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Aasim Afzal, MD; Elecia Kim, MD; Adan Mora, MD
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Baylor University Medical Center, Dallas, TX

Chest. 2013;144(4_MeetingAbstracts):966A. doi:10.1378/chest.1702032
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SESSION TITLE: Miscellaneous Student/Resident Case Report Posters II

SESSION TYPE: Medical Student/Resident Case Report

PRESENTED ON: Tuesday, October 29, 2013 at 01:30 PM - 02:30 PM

INTRODUCTION: Status epilepticus can be a difficult entity to manage in the ICU. Some etiologies are rare and require a high index of suspicion.

CASE PRESENTATION: A 20-year-old woman without significant past medical history presented with severe mood changes prompting admission to an in-patient psychiatric facility. She developed seizures progressing to status epilepticus. She was intubated for airway protection and transferred to our ICU. Pentobarbital drip was started, as status epilepticus was refractory to a combination of four anticonvulsants. 24 hour EEG monitoring showed Stimulus Induced Rhythmic Periodic Ictal Discharges (SIRPID). Extensive workup including CSF studies showed a high titer for NMDAR antibodies. A CT scan of the abdomen was performed revealing an ovarian mass initially read as a benign cyst. However, a transvaginal ultrasound was performed revealing the lesion to be concerning for a teratoma. She underwent surgical resection of the tumor. She was treated aggressively with IV steroids, intravenous immunoglobulin, and plasma exchange in an effort to resolve her encephalitis. Despite the interventions, the seizures could not be controlled. Her hospital course was complicated with multi-drug resistant infections, which precluded further immunotherapy. Her family ultimately decided to withdraw life-sustaining treatment.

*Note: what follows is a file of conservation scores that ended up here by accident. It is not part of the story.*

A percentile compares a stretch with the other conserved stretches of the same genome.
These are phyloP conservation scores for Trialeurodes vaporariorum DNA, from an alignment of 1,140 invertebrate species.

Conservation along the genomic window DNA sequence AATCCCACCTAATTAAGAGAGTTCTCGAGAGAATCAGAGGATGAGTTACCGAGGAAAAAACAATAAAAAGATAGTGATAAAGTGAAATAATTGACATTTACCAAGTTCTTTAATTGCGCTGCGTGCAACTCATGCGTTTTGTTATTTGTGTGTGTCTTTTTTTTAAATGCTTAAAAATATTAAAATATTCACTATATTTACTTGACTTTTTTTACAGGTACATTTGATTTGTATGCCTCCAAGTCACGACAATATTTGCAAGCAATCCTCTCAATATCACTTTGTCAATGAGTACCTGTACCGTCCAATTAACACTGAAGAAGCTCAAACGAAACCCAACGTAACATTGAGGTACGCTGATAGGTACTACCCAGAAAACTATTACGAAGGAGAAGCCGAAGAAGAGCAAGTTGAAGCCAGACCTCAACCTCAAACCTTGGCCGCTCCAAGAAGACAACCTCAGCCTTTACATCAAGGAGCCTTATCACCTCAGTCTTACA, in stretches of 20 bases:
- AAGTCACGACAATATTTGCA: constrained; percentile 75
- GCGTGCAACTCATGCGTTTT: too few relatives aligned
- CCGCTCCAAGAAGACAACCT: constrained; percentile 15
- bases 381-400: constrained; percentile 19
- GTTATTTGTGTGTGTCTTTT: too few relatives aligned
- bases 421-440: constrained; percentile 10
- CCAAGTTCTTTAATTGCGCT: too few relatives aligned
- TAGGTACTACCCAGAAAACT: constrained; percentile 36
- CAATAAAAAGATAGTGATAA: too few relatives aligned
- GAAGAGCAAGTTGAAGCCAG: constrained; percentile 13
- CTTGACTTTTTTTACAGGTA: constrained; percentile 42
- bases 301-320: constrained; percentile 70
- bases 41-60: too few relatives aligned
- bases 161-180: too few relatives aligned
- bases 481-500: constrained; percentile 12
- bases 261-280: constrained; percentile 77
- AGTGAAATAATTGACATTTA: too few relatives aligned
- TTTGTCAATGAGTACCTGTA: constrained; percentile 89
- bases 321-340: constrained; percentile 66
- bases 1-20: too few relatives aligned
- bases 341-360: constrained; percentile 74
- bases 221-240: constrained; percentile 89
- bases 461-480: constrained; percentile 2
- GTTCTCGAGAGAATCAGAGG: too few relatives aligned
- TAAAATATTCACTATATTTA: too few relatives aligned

DISCUSSION: The N-Methyl-D-aspartic acid receptor (NMDAR) plays a critical role in synaptic plasticity, memory, and learning. A rare autoimmune disease has been described in the literature where antibodies against the NMDAR are formed. Clinically, these patients can present with seizures, psychiatric changes, and decreased consciousness. There have been only two previous reports of anti NMDA receptor encephalitis presenting with SIRPIDs, which is more commonly seen in patients with acute brain injury. Anti-NMDA receptor encephalitis is considered a paraneoplastic syndrome because the majority of affected patients have an underlying tumor (most common: teratoma). Treatment usually entails immunotherapy and tumor removal, though in some cases an underlying tumor is never identified. Prognosis can vary depending on cancer type and delay of appropriate diagnosis. Patients are often young and have a prolonged course of recovery, which can be complicated by hospital-acquired infections.

CONCLUSIONS: This case highlights the importance of keeping paraneoplastic syndrome as part of the differential diagnosis in cases with anticonvulsant refractory status epilepticus. Patients with this pathology often require long term critical care, mechanical ventilation, and hemodynamic support with average hospitalization around 2.5 months. 1.

Reference #1: 1. Gleichman A, et. al. Anti-NMDA-receptor encephalitis: case series and analysis of the effects of antibodies. Lancet Neurof 2008; 7: 1091-98

DISCLOSURE: The following authors have nothing to disclose: Aasim Afzal, Elecia Kim, Adan Mora

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